The Problem with Platée
Such was my eagerness to hear William Christie’s much anticipated recording of Rameau’s Platée, I had overlooked the problem with the plot…
This is indeed a delightful performance, Christie is a superb interpreter of Rameau, and all involved sound as though they are enjoying themselves.
Except for Platée, who sings in such a grotesque fashion. What’s going on?
Well… Platée, the marsh nymph, is narcissistic and very ugly, and the plot hinges on both those characteristics: they are the crux of the joke that sees Platée slink away, at the end of the opera, publicly humiliated.
Of course, the plot of many operas is not to be taken too seriously, but this one seems especially problematic, it sits so uncomfortably in modern times.
Could the opera be modernised? Well the ending could be changed to remove the humiliation, but that would require the whole plot to change. And if the opera was performed sensitively, the plot would be rendered meaningless.
Perhaps it’s time for Platée to disappear into the history books - should we simply stop performing or recording it?
But it’s such great music. What about keeping just the music and no singing? An orchestral version…
Or perhaps we overlook the problem plot, however cruel, and accept the opera simply as one which breaks all the rules?
Tricky. I’d love to hear what others here think.
@jen, it really is a dilemma when the music is delicious but the plot is mean-spirited and misogynistic.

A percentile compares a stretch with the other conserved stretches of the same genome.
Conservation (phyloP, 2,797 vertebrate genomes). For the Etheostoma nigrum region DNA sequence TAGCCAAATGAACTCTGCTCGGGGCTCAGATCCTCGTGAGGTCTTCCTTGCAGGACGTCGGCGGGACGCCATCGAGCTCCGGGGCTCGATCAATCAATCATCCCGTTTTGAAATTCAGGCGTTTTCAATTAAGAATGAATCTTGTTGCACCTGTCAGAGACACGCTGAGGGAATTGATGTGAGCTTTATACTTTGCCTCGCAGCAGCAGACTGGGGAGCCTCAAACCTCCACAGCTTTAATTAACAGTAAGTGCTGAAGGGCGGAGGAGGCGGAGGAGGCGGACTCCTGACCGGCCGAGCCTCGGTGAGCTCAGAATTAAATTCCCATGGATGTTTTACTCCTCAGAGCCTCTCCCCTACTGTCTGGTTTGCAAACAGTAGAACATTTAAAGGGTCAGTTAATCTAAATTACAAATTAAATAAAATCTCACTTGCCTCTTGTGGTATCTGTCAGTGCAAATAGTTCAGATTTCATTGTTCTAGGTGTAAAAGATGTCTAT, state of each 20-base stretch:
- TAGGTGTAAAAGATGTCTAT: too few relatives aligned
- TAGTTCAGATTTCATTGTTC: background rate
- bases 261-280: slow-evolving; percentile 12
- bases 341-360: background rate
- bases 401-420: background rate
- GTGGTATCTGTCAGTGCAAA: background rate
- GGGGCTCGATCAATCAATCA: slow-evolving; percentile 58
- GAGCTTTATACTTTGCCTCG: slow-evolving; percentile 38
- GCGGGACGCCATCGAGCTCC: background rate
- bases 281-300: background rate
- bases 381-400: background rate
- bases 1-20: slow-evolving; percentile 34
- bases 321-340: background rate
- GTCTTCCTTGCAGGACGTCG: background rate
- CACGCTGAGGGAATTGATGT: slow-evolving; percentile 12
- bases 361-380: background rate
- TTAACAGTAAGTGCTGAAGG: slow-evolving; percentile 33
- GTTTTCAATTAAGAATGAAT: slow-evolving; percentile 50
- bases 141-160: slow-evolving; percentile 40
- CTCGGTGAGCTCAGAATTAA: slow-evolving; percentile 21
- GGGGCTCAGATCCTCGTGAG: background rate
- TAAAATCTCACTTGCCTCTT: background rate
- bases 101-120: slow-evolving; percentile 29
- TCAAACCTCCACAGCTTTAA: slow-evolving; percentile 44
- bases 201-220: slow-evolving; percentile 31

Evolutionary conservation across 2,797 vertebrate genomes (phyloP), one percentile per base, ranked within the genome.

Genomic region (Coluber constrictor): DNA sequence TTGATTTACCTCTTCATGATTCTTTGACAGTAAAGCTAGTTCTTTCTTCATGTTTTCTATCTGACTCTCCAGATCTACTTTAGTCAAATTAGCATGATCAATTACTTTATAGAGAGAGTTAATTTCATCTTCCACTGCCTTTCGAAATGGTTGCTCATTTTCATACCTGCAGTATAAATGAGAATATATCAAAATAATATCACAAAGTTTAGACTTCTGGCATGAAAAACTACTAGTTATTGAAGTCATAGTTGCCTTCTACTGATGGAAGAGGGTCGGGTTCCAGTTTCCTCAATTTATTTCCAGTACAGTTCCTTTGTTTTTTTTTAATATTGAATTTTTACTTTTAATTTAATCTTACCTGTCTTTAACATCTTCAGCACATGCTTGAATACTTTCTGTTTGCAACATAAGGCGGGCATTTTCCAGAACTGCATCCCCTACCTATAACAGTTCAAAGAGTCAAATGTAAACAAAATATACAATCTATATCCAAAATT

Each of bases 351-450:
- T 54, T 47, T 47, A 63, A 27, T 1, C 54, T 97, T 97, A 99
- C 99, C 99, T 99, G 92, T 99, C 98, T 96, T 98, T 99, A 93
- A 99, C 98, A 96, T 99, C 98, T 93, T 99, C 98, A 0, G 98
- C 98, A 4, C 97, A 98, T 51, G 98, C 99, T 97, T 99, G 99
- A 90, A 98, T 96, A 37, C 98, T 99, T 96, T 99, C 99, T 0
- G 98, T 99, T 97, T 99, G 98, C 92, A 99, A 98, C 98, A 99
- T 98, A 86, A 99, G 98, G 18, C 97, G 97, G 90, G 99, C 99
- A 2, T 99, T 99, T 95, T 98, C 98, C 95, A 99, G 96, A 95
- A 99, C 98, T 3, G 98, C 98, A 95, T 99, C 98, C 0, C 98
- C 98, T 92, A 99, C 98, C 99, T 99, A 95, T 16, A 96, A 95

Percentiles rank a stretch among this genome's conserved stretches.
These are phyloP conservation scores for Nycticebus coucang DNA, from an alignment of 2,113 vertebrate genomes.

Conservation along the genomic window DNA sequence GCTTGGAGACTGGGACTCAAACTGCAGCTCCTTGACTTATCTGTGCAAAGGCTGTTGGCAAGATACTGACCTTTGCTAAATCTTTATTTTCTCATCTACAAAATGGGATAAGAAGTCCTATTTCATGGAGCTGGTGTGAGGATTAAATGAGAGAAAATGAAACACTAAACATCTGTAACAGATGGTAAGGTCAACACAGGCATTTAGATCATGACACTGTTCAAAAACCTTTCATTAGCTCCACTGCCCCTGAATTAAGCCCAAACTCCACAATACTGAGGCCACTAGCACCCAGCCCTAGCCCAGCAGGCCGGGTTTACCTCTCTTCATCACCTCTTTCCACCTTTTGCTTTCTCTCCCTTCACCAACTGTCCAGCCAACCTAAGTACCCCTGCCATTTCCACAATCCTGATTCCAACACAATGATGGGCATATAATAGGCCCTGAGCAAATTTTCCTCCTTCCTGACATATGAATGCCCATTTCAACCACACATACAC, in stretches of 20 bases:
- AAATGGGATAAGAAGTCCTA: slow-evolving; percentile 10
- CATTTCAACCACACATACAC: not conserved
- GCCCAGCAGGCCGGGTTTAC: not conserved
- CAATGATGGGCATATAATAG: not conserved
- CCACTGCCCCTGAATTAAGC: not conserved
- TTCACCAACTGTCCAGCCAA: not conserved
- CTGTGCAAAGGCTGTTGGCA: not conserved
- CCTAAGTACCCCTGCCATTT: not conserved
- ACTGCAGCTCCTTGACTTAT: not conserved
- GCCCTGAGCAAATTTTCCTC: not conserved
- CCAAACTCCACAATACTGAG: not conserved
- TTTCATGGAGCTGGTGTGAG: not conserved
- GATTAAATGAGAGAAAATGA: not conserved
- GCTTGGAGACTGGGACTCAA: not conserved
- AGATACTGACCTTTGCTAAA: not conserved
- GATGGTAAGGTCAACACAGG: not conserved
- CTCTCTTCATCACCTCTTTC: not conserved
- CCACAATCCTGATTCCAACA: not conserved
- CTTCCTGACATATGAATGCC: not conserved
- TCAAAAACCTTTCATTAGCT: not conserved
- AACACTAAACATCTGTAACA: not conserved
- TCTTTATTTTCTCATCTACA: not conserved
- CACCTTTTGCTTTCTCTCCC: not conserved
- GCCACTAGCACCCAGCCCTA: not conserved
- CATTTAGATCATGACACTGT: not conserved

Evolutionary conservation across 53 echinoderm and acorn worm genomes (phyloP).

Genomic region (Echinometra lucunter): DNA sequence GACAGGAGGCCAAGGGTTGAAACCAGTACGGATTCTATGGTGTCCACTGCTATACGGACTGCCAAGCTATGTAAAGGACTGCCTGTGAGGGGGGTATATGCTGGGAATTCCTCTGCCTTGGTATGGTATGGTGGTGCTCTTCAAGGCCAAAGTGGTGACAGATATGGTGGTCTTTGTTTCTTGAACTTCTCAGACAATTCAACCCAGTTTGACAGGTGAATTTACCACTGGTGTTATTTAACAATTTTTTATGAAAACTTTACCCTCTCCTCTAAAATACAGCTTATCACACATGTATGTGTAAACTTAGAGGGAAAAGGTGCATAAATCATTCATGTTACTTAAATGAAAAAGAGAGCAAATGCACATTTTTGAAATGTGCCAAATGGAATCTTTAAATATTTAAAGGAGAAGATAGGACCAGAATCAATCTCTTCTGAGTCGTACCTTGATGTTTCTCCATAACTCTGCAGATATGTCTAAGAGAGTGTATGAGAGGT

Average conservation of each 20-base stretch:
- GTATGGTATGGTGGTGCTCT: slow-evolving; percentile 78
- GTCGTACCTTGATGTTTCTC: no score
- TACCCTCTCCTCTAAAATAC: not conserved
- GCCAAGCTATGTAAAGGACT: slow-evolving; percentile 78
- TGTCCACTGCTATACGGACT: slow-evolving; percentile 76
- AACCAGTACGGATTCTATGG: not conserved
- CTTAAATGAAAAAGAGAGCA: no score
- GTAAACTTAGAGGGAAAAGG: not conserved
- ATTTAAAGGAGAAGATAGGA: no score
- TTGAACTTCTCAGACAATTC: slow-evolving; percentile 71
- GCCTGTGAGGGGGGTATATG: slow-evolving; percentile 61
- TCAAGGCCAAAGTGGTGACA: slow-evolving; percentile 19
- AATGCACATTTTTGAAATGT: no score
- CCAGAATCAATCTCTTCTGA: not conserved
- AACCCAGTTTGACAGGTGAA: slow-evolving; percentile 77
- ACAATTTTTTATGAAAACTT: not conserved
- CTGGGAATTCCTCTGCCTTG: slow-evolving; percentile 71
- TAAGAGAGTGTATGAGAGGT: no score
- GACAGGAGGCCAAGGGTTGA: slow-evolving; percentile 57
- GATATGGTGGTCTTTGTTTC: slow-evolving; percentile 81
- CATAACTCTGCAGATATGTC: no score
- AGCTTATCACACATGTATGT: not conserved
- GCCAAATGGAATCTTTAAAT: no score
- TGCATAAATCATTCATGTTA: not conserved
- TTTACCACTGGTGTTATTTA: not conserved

I'm not sure an orchestral version would be satisfying, though, as so much of the fun is in the singing. But given that misogyny is both age-old and threaded through many of our institutions, whereas misandry is not, maybe a gender turnaround would be enough of a twist to make it work?
maybe a gender turnaround would be enough of a twist to make it work?
That’s a very interesting idea.
Platée, of course, is played by a man and the role is generally hammed up, which poses other challenges to our modern sensibilities.
But, running with your idea of a gender turnaround: If both Platée and Jupiter changed genders (otherwise the plot risks becoming homophobic), does that solve the problem? It would certainly be a thought-provoking twist and that, of itself, raises yet more questions.
But is it ever ok to use and humiliate anyone for being ugly and narcissistic? Or indeed to use and humiliate anyone for any reason?
Hmmm… I wonder… perhaps it was Rameau’s intention to raise such questions of ethics, and for that Platée should be celebrated?